In yacht and boat building the most commonly used materials are the so-called composites. By cleverly combining the positive properties of at least two components, they often have outstanding features – some of them even specially adapted to their respective areas of application. It is hardly surprising that they are also used for high-performance applications in the aerospace industry, in power engineering for the likes of wind turbines, in medical technology, in sports equipment manufacturing and in the automotive industry.
However, wherever there are bindings, these can also ‘break’ – be it through external influences or material fatigue. Regular tests are therefore indispensable. The iX-600 portable inspection system from UNX Technologies in Taiwan provides contactless inspection of multilayer composites, even for large surfaces. It uses image processing to detect weak points that are invisible to the human eye. In addition to a thermal imaging camera, a uEye board level camera with autofocus from IDS Imaging Development Systems is used.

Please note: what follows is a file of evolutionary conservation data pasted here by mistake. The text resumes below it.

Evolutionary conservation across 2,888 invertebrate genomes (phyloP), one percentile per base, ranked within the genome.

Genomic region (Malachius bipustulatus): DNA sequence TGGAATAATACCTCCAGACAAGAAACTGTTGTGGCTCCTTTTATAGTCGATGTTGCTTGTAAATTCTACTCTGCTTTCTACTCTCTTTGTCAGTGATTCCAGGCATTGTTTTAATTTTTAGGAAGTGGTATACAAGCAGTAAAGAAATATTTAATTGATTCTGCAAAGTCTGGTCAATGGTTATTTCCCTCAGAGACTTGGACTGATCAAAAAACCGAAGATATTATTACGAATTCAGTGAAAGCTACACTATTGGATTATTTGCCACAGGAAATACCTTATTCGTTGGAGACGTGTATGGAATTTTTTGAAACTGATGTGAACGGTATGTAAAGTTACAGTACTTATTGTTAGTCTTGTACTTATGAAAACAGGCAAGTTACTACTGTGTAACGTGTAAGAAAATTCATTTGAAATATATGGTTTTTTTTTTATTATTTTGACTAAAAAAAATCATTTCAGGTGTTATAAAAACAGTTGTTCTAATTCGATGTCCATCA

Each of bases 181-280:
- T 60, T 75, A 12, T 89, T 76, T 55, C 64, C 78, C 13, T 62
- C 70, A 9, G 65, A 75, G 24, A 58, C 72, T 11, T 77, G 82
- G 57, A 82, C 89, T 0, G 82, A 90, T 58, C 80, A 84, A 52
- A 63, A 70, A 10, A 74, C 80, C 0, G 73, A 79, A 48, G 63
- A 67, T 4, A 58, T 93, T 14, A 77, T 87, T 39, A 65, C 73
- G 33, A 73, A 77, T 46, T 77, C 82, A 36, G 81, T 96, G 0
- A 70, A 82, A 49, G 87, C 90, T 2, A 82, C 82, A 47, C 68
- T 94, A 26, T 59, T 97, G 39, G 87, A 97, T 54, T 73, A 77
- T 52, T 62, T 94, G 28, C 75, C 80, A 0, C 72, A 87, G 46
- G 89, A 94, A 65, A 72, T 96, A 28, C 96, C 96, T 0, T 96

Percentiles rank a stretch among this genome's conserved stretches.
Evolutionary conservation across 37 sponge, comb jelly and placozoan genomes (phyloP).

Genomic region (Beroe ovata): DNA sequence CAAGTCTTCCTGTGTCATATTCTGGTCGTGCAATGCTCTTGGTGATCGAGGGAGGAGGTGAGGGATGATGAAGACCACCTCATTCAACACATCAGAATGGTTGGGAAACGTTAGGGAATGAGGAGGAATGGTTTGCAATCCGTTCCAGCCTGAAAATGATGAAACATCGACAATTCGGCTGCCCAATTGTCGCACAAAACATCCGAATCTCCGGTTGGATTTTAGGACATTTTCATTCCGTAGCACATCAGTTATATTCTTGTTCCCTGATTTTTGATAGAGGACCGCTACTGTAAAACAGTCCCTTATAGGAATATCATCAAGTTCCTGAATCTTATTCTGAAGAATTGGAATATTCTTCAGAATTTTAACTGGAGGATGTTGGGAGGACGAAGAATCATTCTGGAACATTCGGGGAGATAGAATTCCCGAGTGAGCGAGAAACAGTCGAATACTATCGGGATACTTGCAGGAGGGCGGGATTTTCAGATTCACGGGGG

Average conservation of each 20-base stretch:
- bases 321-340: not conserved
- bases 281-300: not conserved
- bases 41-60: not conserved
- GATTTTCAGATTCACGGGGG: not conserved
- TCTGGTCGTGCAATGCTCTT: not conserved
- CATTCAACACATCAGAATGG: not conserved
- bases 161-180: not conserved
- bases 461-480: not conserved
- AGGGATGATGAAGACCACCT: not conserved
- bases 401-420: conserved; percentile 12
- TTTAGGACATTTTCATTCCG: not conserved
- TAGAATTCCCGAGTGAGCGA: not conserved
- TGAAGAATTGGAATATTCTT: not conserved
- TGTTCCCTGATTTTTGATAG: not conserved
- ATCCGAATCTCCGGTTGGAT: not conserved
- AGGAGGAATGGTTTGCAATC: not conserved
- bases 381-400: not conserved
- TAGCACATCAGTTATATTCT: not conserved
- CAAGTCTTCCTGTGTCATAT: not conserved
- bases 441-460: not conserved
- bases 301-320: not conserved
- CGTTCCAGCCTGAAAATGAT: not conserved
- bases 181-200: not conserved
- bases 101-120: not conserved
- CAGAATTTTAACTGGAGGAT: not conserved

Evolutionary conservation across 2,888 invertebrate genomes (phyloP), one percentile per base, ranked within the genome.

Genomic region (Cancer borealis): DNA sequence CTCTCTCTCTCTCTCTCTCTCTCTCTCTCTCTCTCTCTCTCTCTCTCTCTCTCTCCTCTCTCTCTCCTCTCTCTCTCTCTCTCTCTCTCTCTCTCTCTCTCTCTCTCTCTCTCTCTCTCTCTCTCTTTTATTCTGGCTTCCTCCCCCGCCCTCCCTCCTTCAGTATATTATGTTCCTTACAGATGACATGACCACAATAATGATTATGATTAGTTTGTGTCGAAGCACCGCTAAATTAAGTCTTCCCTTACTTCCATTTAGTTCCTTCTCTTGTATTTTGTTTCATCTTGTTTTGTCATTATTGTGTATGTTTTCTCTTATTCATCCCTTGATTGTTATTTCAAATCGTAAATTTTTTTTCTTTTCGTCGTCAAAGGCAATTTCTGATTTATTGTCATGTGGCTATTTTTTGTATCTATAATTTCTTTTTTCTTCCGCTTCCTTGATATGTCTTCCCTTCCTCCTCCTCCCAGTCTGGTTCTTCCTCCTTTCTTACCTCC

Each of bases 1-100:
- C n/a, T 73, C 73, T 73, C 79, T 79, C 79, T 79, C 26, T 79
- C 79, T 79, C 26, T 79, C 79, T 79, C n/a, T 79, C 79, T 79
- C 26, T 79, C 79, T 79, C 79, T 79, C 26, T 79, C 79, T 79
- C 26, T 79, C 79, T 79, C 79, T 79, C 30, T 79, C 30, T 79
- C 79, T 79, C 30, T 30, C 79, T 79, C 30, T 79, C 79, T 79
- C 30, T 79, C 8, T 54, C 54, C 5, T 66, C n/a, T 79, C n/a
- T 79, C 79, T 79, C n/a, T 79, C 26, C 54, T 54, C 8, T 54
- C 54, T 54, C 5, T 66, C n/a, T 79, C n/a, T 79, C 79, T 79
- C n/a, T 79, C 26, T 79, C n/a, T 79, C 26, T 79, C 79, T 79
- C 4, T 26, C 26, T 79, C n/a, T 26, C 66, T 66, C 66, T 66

In maritime applications, the demand for composites is continuously increasing. In addition to floor elements, side walls, ceiling panelling or doors, toilet compartments and separation units made of composite materials can be supplied. Moreover, load-bearing parts such as floors, walls or roof panels are possible and provide considerable weight savings. A classic example of a composite material used here is CFRP – carbon fibre reinforced plastic. It has a high stiffness and is very light at the same time. Or also GFRP – glass fibre reinforced plastic, a material made of plastic and fibreglass. It is cost-effective and yet very high quality.
With such lightweight construction materials, the individual components are not combined into a single material, but exist virtually side by side. Therefore, damage such as bubbles, pores, foreign inclusions and delamination (peeling off of layers) can occur from the manufacturing processes. Even during operation, i.e. while the vehicle is moving, the strength of the material can be impaired, for example by an impact event. An impact against a composite panel can leave no visible damage on the outside. Inside, however, it will still lead to a reduction in compressive strength. Regular testing of the materials is therefore not only sensible but also vital for safety. Yacht manufacturers usually use the ultrasonic or impact-echo method to detect defects. This is based on the use of sound waves. It was developed in the 1980s for testing reinforced concrete components and is currently widely used. However, this process requires contact between the parts and is time consuming.
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